Am I on the right track with this routine?

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  • #29684
    paul-357
    Member

    Hi everyone. Found this site though Google & I like Al’s YouTube channel so thought I’d ask for some help. I’ve been doing bodyweight exercises for a year now and tried different approaches (pull up programs, splits, full body, sets, cycles) and my lack of progress has got to the point where I feel like giving up. I’m almost 40, weigh 145lbs (slowly gaining weight now) and my goal is to build muscle while working my way to the harder moves.

    For the past couple of weeks I’ve been doing full body consisting of 2 push (push up & dips progressions) 2 pull (pull up & horizontal pull progressions) and 2 legs. 90 seconds rest between sets. For legs I do weighted squats/deadlifts. And some core work. I’ve been doing this every other day.

    I recently found a website with some progressions for different exercises where you add one rep per workout until you reach 3 sets of 8 reps before starting from 4 reps on the next progression (which I’ve been doing). Is this enough reps for building muscle? And stopping after a certain amount of reps feels a bit like I’m maybe not pushing myself. So should I perhaps go for (or close to) maximum reps each time until I can hit around 12 reps on each set? Or at least try to add one rep per set? I do a regular tempo & focus on my form and try to squeeze my muscles.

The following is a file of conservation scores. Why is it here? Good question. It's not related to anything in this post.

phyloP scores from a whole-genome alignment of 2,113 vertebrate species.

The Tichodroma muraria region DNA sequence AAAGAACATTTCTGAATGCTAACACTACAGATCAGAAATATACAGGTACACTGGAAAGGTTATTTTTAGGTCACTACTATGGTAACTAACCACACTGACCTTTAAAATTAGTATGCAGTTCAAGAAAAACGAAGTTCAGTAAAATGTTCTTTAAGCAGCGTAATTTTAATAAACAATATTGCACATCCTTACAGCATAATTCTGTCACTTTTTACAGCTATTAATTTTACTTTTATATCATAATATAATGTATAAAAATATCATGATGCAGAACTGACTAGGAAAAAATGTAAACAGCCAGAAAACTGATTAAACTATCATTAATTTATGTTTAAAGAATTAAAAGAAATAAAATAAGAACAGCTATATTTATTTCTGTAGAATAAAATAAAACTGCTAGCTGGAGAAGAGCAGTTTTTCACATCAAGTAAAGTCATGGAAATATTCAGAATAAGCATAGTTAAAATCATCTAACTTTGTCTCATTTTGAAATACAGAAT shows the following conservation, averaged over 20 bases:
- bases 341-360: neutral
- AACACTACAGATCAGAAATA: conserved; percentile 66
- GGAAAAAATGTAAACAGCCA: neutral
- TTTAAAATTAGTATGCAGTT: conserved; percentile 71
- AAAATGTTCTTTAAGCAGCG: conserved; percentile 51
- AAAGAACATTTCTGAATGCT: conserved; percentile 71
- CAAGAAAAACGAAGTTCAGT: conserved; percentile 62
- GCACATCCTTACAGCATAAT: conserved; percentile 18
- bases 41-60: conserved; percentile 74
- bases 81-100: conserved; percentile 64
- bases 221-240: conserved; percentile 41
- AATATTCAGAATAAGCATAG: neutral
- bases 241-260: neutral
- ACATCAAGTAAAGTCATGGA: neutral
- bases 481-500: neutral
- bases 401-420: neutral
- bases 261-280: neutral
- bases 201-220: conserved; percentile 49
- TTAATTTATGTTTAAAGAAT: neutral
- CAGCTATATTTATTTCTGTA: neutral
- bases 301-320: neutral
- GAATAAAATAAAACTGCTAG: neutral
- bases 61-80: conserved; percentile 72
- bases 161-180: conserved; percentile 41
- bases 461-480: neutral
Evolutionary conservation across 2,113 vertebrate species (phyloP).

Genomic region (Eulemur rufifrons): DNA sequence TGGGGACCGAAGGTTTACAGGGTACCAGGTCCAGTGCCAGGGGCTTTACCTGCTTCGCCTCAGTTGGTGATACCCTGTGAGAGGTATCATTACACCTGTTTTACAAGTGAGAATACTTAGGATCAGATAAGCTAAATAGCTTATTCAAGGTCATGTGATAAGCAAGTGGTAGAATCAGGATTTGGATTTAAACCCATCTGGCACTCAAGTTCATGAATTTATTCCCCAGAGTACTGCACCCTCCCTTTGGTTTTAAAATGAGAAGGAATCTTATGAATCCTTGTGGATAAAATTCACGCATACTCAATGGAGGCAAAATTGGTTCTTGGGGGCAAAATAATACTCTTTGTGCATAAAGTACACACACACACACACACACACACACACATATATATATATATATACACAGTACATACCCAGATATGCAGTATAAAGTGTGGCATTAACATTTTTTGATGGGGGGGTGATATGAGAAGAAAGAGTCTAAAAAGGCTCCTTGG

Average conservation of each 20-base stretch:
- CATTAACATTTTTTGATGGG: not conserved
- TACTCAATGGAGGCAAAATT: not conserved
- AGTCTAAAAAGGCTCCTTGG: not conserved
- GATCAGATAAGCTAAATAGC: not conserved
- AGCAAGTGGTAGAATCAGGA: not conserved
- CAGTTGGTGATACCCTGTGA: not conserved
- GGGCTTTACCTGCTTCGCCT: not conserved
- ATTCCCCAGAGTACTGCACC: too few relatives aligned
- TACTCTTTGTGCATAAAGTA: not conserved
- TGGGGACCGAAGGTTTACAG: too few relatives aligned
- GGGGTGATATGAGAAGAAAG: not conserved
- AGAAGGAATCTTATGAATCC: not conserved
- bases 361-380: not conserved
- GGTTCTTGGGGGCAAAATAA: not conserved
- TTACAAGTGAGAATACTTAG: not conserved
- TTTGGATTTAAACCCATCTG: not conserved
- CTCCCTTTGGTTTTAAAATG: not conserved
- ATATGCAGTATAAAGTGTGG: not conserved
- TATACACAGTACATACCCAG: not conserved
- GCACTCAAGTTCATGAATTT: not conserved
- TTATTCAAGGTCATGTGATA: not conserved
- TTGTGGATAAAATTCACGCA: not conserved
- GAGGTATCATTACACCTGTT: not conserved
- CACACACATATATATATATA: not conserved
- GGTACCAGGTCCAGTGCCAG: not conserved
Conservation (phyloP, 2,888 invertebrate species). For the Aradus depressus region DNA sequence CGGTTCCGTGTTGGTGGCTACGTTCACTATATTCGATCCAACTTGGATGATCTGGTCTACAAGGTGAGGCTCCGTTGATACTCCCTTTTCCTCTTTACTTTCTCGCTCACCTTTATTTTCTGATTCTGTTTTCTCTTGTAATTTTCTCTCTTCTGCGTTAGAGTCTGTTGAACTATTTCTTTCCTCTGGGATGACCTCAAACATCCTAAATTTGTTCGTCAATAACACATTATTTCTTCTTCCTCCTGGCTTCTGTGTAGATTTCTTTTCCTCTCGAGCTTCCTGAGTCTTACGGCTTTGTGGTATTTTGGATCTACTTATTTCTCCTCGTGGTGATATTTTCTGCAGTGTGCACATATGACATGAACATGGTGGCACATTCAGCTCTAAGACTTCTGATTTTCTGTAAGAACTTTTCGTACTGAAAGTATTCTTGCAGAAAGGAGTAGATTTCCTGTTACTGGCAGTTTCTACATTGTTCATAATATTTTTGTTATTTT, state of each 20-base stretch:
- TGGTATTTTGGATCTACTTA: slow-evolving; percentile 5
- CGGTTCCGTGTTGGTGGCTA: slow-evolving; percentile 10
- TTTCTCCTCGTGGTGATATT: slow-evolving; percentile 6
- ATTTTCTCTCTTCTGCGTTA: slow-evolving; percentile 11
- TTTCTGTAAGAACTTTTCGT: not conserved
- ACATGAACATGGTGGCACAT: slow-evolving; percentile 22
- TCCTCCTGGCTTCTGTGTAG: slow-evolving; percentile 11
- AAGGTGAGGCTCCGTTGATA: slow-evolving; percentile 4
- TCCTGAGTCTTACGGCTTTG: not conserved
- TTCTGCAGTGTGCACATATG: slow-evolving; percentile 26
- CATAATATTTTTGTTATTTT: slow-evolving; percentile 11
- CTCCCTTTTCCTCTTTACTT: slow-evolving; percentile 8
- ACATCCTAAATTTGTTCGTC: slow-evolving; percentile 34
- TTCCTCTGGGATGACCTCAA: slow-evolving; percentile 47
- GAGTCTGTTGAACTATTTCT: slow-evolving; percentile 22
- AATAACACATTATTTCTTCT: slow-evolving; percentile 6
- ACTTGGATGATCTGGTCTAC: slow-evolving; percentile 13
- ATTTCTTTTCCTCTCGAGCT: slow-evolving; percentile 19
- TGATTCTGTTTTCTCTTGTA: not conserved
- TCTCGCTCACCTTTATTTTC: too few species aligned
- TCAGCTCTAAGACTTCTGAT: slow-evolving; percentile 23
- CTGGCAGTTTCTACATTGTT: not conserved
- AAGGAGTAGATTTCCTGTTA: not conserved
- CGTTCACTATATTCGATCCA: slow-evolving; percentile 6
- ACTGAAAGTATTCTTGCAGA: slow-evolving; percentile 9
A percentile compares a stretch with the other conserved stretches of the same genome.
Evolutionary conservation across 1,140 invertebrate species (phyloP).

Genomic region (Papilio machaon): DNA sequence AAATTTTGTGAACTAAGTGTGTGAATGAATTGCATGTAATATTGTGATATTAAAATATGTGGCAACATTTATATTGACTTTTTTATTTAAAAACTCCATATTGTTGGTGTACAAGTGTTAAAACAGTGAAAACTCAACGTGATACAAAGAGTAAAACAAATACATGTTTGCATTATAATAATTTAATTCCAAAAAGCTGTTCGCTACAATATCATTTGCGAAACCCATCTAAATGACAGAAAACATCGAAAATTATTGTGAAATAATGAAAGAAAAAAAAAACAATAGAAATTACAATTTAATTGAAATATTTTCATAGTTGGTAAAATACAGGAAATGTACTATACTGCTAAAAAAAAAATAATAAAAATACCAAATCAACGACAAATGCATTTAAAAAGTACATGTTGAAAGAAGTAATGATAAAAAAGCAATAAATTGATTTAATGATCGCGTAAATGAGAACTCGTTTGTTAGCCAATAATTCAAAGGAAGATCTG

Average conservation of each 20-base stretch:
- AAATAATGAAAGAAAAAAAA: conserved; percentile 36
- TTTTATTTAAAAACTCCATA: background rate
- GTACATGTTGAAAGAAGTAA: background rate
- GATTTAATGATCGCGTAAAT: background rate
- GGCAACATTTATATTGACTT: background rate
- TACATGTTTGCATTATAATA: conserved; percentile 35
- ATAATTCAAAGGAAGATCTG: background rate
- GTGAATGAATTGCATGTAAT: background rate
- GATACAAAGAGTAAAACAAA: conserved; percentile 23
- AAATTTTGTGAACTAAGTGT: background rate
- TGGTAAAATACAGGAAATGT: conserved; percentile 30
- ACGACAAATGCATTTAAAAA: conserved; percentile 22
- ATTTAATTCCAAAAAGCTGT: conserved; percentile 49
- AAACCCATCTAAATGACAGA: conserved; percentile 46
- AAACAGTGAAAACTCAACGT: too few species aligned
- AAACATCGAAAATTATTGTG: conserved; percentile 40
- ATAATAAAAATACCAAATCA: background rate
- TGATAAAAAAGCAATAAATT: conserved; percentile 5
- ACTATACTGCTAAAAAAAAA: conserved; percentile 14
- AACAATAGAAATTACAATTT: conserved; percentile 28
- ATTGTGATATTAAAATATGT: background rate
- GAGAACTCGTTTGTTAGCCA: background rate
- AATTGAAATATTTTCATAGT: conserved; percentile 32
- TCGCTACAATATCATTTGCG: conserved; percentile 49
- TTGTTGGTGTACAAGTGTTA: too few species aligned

I know this is quite long winded, I thought it best to be detailed about what I do to get some good advice. I do like my current routine, I’d just like my questions cleared up & make sure I’m finally on the right track. Thanks for your time.

    #29692
    Robby Taylor
    Member

    Well, firstly, keep in mind that as you gain weight the harder moves will get that much harder. So you may want to get where you want to be skill-wise before you focus on gaining weight. As a general guideline, I think a good level for most to shoot for is to be comfortable doing clean handstand push ups or one arm push ups, muscle ups, pistol squats, and back levers. I think people should strive for the stand to stand bridge, but most won’t. You should at least be comfortable with the bridge, though. While you should focus on advancing exercises, don’t neglect weighted pull ups and dips to help you gain weight.

    Your routine looks adequate overall, but yeah you could stand to benefit from doing up to 12 reps per set.